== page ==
No anti-semitism at Columbia University claims jewish student, ‘it's a distraction tactic’ - Hindustan Times
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No anti-semitism at Columbia University claims jewish student, ‘it's a distraction tactic’

Apr 24, 2024 04:53 PM IST

Columbia University gives students two more days to clear up after Tuesday midnight deadline passed.

Columbia University has recently become the epicentre for anti-Israel protests, drawing hundreds of students to encamp on the campus grounds. Despite the administration's ultimatums, these students remain defiant, and their numbers continue to grow.

US flags alongside portraits of Israelis taken hostage by the militant Palestinian group Hamas in front of the pro-Palestinian encampment at Columbia University in New York on April 23, 2024. (AFP)
US flags alongside portraits of Israelis taken hostage by the militant Palestinian group Hamas in front of the pro-Palestinian encampment at Columbia University in New York on April 23, 2024. (AFP)

Even as pro-Palestine protests continue across various campuses, concerns about anti-semitism have been raised by critics and Jewish supporters. However, amidst these discussions, an interview with a Jewish student participating in the pro-Palestine protest has gained significant attention.

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Jew student at Columbia University says, ‘I feel safe here, no anti-semitism on campus’

Jared Kannel, a Jewish student actively involved in the Gaza encampment at Columbia University, shared with TRT World that he feels completely secure on campus. He suggests that U.S. officials are diverting attention from Israel's actions by solely focusing on allegations of anti-Semitism on college campuses.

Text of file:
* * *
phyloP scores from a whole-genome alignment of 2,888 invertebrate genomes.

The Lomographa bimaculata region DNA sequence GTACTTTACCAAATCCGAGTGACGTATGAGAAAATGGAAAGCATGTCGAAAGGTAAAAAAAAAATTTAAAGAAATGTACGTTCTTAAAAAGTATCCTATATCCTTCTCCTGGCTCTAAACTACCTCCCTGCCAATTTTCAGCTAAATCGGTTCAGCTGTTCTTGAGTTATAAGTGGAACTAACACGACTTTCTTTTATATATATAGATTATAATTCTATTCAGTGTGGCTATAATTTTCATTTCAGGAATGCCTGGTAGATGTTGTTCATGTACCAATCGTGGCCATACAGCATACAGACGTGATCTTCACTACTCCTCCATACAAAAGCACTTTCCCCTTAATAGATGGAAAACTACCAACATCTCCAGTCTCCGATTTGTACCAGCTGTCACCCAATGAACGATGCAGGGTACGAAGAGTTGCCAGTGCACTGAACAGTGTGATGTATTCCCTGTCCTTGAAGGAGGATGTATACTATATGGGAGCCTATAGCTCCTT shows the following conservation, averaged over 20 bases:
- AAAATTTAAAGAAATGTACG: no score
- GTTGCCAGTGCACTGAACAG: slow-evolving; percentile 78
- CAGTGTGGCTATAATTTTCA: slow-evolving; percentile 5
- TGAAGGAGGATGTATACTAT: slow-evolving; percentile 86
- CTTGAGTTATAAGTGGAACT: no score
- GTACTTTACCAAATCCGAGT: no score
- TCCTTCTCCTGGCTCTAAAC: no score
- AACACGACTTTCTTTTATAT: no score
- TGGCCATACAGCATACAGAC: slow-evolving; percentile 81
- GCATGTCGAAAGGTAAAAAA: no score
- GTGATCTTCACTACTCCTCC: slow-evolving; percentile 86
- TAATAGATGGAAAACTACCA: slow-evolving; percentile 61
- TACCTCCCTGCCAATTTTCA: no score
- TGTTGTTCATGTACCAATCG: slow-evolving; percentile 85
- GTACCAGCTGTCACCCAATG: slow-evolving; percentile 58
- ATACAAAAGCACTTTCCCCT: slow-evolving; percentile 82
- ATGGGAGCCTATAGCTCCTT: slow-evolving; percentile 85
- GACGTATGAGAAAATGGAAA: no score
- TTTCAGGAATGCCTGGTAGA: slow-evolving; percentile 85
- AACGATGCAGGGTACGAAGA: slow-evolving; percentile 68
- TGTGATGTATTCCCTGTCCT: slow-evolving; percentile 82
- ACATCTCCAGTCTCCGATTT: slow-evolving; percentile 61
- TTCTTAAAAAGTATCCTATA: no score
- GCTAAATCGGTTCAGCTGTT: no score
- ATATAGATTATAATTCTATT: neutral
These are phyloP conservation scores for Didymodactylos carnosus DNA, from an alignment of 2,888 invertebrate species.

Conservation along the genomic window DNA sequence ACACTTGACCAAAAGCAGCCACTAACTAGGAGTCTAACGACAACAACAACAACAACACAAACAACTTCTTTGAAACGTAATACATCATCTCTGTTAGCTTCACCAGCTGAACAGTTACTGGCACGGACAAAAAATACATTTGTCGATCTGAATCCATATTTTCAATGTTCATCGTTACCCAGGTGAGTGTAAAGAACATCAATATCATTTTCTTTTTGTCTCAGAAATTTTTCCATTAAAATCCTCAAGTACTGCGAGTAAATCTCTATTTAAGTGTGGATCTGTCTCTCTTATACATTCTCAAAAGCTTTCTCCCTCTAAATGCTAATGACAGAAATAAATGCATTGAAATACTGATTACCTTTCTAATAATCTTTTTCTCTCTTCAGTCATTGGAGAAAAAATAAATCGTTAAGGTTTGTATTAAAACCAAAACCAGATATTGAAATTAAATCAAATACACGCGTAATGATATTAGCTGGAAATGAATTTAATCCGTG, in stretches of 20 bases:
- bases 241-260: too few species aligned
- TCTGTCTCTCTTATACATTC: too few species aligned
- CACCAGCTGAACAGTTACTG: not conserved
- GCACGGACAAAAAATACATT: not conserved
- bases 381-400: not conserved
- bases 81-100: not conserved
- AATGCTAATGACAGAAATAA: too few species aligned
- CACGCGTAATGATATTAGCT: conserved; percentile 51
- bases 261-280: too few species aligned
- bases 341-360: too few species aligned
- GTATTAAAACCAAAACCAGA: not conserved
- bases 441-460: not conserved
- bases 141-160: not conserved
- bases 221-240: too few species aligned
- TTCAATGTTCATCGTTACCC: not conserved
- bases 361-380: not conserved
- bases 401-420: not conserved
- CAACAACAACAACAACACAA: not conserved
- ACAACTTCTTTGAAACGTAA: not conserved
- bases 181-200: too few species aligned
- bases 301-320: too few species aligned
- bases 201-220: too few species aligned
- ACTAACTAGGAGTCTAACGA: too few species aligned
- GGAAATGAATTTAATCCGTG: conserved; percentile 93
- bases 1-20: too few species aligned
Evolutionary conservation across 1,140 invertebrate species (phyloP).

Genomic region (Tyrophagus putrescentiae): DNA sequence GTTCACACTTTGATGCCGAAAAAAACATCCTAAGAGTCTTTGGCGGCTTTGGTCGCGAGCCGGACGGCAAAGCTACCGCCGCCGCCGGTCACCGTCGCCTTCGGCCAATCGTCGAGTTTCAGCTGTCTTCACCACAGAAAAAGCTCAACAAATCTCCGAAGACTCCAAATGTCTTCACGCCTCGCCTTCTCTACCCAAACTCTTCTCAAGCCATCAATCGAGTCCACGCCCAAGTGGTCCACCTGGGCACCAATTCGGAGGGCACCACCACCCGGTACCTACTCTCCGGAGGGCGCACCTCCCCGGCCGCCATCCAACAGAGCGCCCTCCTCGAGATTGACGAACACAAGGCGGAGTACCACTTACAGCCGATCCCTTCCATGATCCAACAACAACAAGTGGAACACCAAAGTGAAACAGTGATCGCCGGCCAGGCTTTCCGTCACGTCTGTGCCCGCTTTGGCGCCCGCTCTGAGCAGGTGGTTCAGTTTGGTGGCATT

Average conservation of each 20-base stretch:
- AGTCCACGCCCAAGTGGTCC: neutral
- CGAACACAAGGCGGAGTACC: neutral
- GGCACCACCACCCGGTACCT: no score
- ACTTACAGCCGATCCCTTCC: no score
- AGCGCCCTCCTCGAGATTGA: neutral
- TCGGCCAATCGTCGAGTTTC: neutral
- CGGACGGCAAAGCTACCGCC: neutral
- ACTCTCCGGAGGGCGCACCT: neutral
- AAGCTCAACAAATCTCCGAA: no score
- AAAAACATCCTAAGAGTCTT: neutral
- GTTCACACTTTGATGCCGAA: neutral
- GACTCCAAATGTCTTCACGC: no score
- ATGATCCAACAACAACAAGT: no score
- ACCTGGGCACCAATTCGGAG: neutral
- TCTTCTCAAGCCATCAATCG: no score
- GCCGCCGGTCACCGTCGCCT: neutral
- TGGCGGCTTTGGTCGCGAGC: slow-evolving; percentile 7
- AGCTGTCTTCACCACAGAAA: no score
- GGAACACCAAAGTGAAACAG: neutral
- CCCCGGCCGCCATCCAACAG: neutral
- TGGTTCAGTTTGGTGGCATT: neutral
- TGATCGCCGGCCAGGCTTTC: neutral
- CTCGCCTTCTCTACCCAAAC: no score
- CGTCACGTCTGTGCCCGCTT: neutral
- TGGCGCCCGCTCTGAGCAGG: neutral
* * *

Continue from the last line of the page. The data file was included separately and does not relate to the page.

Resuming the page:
According to Kannel, the purported concerns of anti-Semitism serve as a distraction tactic, aimed at avoiding discussions about the ongoing situation in Gaza and Israel's actions.

Columbia University extends deadline for students

Meanwhile, discussions aimed at resolving the standoff between pro-Palestinian demonstrators and officials at Columbia University have been extended after a midnight deadline passed.

The extension of talks for two days followed reported "significant progress" in negotiations, as stated by an administrator early Wednesday, according to the university's student newspaper. Prior to this decision, some demonstrators expressed concerns that the school might resort to police intervention to dismantle their encampment, especially after over 100 arrests the previous week.

Headway in talks between Columbia University and protestors

According to the Columbia Spectator, student representatives have agreed to four commitments with Columbia. These include the removal of a significant number of tents, ensuring that only Columbia students remain in the encampment, adhering to New York fire safety standards, and prohibiting discriminatory or harassing language at the encampment.

New York Governor Kathy Hochul convened a meeting early Monday with Columbia's leadership, law enforcement, and a group of students to discuss balancing campus safety with the right to free expression.

With the semester drawing to a close and protests ongoing, Columbia University has transitioned many classes to a hybrid format this week. This move allows students to complete their courses remotely, avoiding areas of the campus where tensions are running high.

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